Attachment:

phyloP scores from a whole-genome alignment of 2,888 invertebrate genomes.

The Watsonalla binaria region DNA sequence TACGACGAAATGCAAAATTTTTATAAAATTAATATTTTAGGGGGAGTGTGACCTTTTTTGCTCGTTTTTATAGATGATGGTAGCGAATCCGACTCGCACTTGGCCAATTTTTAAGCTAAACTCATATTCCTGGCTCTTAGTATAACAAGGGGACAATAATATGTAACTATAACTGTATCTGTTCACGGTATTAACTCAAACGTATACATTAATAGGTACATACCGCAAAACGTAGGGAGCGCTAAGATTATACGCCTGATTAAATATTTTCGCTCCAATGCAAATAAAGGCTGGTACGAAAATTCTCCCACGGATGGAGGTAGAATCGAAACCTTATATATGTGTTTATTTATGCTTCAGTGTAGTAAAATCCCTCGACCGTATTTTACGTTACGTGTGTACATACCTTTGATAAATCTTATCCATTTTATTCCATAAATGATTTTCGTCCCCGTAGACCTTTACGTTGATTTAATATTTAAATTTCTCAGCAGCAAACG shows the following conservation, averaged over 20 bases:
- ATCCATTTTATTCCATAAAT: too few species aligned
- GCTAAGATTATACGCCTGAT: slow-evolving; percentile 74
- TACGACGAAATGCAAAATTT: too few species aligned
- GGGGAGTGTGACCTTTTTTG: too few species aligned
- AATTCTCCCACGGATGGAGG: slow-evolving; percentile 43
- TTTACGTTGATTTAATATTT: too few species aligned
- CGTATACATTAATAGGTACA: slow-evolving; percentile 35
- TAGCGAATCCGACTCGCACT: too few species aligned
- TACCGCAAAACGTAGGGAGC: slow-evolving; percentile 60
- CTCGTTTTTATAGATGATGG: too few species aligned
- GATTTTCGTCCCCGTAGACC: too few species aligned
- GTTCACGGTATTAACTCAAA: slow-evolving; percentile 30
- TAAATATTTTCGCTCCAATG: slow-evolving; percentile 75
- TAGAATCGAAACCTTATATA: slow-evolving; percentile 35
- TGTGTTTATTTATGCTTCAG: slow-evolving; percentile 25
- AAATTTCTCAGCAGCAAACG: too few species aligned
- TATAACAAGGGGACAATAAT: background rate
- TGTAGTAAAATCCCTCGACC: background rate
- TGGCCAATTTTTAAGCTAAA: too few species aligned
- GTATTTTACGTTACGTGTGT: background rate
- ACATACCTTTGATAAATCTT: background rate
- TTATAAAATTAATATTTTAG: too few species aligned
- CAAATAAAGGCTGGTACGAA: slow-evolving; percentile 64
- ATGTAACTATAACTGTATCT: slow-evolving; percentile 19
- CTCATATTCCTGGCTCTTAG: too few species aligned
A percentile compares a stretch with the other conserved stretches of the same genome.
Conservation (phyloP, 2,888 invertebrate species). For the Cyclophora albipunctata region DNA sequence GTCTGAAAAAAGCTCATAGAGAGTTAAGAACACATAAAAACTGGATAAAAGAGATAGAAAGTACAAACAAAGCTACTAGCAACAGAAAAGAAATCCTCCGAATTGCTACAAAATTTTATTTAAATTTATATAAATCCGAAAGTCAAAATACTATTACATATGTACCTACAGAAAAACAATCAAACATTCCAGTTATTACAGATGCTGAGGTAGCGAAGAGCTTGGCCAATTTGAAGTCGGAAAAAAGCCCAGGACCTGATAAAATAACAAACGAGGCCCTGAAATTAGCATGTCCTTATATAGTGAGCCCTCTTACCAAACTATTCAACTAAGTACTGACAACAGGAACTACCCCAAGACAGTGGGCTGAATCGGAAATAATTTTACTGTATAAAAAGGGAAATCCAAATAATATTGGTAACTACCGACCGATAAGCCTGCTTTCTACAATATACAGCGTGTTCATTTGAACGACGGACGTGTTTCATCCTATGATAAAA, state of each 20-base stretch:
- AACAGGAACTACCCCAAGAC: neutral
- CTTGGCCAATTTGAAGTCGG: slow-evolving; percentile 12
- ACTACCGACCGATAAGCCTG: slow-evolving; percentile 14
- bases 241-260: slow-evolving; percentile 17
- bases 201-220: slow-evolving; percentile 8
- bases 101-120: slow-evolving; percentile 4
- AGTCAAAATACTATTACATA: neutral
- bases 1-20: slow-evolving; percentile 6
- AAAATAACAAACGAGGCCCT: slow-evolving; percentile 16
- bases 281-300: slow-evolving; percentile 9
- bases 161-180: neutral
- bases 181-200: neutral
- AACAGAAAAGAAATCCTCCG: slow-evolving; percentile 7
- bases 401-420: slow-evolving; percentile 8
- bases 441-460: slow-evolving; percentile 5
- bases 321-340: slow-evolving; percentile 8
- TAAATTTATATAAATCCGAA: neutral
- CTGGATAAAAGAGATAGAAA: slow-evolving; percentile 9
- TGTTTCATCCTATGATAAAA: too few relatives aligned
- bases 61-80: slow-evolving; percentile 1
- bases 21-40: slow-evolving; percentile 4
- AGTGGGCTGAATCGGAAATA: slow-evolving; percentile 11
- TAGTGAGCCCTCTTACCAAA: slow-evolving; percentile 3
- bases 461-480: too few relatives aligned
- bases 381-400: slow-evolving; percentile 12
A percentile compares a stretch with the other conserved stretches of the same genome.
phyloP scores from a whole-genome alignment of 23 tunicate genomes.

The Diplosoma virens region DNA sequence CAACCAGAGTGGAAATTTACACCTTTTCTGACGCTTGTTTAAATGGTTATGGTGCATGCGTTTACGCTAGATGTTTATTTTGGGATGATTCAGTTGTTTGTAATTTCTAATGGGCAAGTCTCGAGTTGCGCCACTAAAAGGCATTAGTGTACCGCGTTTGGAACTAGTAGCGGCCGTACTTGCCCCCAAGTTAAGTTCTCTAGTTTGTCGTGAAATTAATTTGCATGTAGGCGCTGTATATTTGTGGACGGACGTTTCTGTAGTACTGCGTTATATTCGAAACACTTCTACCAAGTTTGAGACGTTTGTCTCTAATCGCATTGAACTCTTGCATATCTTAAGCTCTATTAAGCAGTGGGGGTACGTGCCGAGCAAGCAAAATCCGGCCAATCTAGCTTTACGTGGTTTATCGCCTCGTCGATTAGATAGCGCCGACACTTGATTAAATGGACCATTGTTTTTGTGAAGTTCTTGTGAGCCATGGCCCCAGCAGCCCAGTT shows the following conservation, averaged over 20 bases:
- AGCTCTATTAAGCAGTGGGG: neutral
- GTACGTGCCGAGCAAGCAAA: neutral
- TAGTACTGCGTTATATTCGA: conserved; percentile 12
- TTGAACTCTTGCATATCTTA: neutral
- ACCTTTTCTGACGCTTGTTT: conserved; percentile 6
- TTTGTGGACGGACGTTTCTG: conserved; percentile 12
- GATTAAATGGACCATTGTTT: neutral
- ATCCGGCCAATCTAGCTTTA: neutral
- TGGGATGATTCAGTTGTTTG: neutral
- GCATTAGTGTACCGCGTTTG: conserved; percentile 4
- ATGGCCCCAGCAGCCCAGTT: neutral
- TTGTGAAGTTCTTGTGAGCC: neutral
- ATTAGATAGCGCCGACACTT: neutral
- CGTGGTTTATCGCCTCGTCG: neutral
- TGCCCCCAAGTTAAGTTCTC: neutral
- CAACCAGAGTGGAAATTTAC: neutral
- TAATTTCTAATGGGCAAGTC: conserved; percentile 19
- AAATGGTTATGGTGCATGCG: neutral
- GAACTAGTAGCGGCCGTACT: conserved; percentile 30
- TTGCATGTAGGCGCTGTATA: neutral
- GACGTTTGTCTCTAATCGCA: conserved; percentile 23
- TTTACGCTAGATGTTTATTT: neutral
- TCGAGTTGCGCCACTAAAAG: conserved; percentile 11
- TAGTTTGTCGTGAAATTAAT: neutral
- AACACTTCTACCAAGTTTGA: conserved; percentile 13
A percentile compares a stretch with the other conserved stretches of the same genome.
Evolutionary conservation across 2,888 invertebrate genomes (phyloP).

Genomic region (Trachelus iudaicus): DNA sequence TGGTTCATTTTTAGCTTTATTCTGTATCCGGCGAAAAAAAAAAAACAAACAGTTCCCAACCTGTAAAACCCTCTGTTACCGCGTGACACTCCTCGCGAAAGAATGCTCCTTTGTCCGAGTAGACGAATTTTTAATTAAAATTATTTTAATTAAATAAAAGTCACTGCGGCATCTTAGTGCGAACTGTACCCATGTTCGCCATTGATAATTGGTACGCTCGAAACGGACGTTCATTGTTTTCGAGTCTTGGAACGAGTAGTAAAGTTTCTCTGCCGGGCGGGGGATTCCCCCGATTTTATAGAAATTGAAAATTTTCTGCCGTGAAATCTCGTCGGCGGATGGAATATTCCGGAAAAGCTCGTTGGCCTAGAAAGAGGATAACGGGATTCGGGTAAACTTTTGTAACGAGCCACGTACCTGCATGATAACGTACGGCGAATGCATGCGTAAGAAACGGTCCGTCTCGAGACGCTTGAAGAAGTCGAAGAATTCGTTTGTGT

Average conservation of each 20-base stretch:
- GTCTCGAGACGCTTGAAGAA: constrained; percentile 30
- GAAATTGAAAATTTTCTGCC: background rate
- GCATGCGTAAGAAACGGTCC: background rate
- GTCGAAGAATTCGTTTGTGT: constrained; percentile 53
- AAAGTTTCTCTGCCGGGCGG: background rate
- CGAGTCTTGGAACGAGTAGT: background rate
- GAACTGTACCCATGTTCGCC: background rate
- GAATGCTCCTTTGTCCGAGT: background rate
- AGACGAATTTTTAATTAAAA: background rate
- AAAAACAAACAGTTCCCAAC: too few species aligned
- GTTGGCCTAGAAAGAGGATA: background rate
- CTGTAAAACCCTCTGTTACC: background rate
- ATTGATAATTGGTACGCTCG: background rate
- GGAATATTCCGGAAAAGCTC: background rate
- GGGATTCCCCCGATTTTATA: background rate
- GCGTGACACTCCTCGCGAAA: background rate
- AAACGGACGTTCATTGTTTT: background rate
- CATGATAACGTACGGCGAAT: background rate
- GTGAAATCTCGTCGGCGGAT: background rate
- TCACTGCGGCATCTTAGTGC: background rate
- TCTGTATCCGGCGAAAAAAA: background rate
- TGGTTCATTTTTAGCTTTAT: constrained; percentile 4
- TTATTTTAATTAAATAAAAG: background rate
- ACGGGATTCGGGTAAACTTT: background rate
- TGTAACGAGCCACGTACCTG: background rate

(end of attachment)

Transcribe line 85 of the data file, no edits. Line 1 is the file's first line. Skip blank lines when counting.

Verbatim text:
Genomic region (Trachelus iudaicus): DNA sequence TGGTTCATTTTTAGCTTTATTCTGTATCCGGCGAAAAAAAAAAAACAAACAGTTCCCAACCTGTAAAACCCTCTGTTACCGCGTGACACTCCTCGCGAAAGAATGCTCCTTTGTCCGAGTAGACGAATTTTTAATTAAAATTATTTTAATTAAATAAAAGTCACTGCGGCATCTTAGTGCGAACTGTACCCATGTTCGCCATTGATAATTGGTACGCTCGAAACGGACGTTCATTGTTTTCGAGTCTTGGAACGAGTAGTAAAGTTTCTCTGCCGGGCGGGGGATTCCCCCGATTTTATAGAAATTGAAAATTTTCTGCCGTGAAATCTCGTCGGCGGATGGAATATTCCGGAAAAGCTCGTTGGCCTAGAAAGAGGATAACGGGATTCGGGTAAACTTTTGTAACGAGCCACGTACCTGCATGATAACGTACGGCGAATGCATGCGTAAGAAACGGTCCGTCTCGAGACGCTTGAAGAAGTCGAAGAATTCGTTTGTGT